(Bloomberg) -- The Trump administration has few options to move forward on a $2 billion arms sale to Saudi Arabia that Congress is leveraging to censure the U.S. ally for alleged human rights abuses and to rebuke the White House for its unconditional embrace of the kingdom.
Raytheon Co. has been blocked from selling precision-guided munitions kits to Saudi Arabia for more than a year now -- far longer than the normal hold for Congress to review an arms sale. Senator Bob Menendez, the ranking Democrat on the Foreign Relations Committee, says his April 2018 block on the order will continue until he sees evidence that this technology actually does reduce civilian casualties by turning gravity bombs into more precise “smart” bombs, as the administration claims.
The sale is far from being resolved since the State Department and Defense Department have yet to provide this evidence, according to a person familiar with the proposed sales. Saudi Arabia’s relationship with lawmakers from both parties reached new lows last year over the kingdom’s killing of U.S.-based Saudi columnist Jamal Khashoggi in October and the impact that Saudi Arabia’s military campaign in Yemen is having on civilians.
This tension is in stark contrast to the situation at the beginning of Donald Trump’s presidency, when the Saudi royal family hosted his first foreign visit, replete with extravagant displays of friendship between the two countries and promises of mutual investment -- including a package of defense deals Trump said could be worth $110 billion. Trump wanted to improve ties with Saudi Arabia after the relationship languished under his predecessor, Barack Obama, and arms sales were a major part of that.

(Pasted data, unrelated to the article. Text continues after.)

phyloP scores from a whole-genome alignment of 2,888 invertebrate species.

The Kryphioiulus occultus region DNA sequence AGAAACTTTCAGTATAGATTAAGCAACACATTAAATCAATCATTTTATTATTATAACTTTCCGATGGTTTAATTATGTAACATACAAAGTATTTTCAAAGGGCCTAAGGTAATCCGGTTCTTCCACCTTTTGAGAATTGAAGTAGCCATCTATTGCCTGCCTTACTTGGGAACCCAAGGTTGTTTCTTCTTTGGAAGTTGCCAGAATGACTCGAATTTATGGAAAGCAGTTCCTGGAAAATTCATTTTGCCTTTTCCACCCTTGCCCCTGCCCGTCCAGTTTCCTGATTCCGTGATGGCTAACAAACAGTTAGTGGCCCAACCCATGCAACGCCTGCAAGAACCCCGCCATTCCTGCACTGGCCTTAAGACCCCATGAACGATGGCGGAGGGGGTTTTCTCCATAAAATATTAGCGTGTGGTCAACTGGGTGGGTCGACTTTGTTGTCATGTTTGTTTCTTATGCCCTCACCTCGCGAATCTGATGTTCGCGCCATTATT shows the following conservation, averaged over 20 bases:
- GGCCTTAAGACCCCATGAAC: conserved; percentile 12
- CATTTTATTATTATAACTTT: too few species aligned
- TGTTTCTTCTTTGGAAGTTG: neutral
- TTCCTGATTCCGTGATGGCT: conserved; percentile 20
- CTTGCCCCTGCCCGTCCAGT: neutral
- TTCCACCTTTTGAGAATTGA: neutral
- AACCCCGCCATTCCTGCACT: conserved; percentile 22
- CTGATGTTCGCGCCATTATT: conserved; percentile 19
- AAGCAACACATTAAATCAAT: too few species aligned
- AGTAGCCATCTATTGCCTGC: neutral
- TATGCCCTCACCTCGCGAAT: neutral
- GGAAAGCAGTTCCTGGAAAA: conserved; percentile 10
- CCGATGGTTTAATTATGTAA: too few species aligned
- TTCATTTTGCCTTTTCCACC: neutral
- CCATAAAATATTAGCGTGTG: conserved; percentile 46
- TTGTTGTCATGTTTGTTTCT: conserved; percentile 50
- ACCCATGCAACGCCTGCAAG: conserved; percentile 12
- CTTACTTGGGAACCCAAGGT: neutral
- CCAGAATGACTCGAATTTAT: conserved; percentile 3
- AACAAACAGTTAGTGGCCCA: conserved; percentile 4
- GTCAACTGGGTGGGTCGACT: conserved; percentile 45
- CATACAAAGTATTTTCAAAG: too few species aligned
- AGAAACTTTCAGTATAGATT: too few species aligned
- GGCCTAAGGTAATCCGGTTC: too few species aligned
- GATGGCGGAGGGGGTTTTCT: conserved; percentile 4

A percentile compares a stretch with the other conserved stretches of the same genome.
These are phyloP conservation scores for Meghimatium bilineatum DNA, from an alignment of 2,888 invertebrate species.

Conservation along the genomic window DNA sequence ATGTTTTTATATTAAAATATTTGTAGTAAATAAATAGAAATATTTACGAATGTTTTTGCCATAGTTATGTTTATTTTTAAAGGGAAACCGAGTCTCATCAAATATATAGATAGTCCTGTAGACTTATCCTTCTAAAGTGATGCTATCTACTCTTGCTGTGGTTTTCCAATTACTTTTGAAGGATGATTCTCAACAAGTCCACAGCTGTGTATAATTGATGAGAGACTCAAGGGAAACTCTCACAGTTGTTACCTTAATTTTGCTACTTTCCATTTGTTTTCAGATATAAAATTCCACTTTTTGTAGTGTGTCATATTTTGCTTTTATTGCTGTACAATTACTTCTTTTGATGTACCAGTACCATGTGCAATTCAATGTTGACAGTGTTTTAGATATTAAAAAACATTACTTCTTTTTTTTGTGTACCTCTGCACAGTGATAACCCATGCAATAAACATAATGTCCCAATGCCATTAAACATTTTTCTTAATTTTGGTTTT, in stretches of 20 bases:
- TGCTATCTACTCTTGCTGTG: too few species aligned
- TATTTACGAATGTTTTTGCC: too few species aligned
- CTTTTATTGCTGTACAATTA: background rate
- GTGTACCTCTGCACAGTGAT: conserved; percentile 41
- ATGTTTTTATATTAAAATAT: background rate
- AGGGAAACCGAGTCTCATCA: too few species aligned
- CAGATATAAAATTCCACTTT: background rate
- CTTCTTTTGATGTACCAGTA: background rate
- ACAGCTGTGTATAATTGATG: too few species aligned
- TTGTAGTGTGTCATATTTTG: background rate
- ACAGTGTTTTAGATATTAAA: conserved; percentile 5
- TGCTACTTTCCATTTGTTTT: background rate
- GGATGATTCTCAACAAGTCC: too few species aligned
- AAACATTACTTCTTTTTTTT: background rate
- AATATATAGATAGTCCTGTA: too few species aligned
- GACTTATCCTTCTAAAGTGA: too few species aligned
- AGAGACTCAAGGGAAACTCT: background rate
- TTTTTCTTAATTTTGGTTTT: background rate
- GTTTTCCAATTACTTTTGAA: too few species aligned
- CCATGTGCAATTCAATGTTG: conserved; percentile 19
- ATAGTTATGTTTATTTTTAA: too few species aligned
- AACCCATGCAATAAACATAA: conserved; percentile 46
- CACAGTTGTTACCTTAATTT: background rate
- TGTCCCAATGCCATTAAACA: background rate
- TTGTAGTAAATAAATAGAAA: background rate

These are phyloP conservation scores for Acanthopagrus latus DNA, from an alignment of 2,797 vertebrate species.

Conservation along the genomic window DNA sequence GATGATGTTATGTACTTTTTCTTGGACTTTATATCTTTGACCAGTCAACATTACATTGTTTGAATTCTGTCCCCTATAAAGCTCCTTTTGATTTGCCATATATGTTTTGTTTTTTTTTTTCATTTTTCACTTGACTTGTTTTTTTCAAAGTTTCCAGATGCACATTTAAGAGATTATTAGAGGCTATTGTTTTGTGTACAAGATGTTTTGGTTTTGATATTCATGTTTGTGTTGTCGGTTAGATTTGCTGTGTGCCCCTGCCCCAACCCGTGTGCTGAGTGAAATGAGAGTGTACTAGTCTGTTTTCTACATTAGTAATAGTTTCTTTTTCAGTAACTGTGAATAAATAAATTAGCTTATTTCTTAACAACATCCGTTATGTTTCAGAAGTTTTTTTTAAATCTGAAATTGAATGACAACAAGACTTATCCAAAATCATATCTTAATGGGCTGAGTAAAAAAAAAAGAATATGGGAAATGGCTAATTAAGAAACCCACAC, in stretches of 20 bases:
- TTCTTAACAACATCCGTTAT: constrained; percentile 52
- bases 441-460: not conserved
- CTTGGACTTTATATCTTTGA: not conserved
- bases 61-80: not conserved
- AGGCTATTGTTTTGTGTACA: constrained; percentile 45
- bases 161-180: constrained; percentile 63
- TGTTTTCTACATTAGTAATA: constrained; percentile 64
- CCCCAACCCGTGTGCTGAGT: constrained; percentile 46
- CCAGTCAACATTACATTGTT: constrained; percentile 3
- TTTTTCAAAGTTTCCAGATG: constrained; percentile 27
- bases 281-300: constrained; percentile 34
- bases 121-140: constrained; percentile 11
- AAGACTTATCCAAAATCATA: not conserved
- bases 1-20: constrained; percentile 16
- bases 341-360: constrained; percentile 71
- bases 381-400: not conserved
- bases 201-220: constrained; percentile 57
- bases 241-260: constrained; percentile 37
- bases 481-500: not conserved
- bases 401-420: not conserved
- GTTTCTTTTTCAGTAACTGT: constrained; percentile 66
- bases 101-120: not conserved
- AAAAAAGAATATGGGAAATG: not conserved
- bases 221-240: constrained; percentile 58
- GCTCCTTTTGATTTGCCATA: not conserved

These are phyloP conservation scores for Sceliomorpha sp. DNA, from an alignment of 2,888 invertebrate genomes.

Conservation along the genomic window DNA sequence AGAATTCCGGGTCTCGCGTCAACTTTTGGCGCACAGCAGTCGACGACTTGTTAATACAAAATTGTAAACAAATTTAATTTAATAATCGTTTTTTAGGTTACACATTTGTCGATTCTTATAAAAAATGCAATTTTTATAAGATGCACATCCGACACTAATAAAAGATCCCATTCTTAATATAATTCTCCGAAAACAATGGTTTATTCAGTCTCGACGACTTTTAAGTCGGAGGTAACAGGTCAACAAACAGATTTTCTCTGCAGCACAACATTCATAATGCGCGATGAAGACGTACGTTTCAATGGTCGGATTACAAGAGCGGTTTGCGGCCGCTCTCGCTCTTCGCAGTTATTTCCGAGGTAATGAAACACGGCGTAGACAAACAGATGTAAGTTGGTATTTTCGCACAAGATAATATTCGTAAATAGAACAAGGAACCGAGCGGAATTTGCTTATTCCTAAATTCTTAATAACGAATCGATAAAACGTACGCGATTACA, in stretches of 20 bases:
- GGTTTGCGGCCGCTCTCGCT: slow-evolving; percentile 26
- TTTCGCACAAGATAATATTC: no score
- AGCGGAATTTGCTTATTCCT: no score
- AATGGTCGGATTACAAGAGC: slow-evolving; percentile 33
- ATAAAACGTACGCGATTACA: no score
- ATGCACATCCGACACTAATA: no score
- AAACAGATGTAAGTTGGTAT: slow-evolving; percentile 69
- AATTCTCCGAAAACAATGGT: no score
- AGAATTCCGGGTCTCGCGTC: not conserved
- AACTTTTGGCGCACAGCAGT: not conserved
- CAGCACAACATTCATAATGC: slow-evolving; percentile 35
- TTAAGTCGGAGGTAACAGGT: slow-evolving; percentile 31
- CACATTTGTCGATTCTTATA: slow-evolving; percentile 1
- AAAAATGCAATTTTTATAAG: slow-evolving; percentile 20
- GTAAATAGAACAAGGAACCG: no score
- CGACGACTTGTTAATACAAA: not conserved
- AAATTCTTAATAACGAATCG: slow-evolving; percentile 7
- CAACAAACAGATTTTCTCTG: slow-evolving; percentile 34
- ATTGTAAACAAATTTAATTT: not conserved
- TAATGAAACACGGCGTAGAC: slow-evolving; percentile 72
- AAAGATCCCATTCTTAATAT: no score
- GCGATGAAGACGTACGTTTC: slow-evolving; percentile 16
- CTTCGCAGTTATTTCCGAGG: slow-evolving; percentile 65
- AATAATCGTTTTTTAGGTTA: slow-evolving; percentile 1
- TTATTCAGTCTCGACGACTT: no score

Now, even as the U.S. counts on its traditional ally to not only counter Iran’s regional influence but also to soften the oil supply shock of stricter Iran sanctions, the White House has hit the limits of what it can achieve without cooperation from Congress.
The strongest bipartisan statement yet on U.S.-Saudi policy was a joint resolution to withdraw U.S. support for the war in Yemen, which prompted Trump’s second presidential veto. It will be up to Republican leaders in the Senate to schedule a vote to override that veto, and a spokesman for majority leader Mitch McConnell declined to comment on when that vote will take place.
Even if that veto stands, as appears likely, Republican support for the underlying resolution serves to warn the administration against trying to force the arms sale by submitting a formal notification to Congress without Menendez’s consent. Members of Congress would then have 30 calendar days to introduce a joint resolution of disapproval to stop the sale.
Raytheon didn’t respond to a request for comment about the status of the deal, nor did the Saudi embassy in Washington. The State Department declined to offer an on-the-record response to questions.
The Yemen resolution was adopted with the support of 54 senators, including seven Republicans. Others like South Carolina’s Lindsey Graham, a member of the Foreign Relations Committee and one of Trump’s closest allies, have spoken against any arms sales to Saudi Arabia until the kingdom addresses Congress’s concerns.
Under a 1976 law, the State Department must notify Congress of commercial arms sales that exceed certain thresholds for ammunition, defense construction or defense articles and services. If the top Republican or Democrat on the House Foreign Affairs and Senate Foreign Relations Committees have any concerns, they can place an informal hold on the sale by refusing to consent to the notification process.
Demand for Change
"I don’t think they’ll ever get arms sales through until there’s a change, until there’s more accountability," Graham said in an interview, backing up Menendez’s unusually long informal hold.
Dana Stroul, a former Senate staff member, now a senior fellow at the Washington Institute for Near East Policy, said Menendez has bipartisan support for continuing to block the deal, which includes $1 billion worth of precision-guided munitions kits to the U.A.E.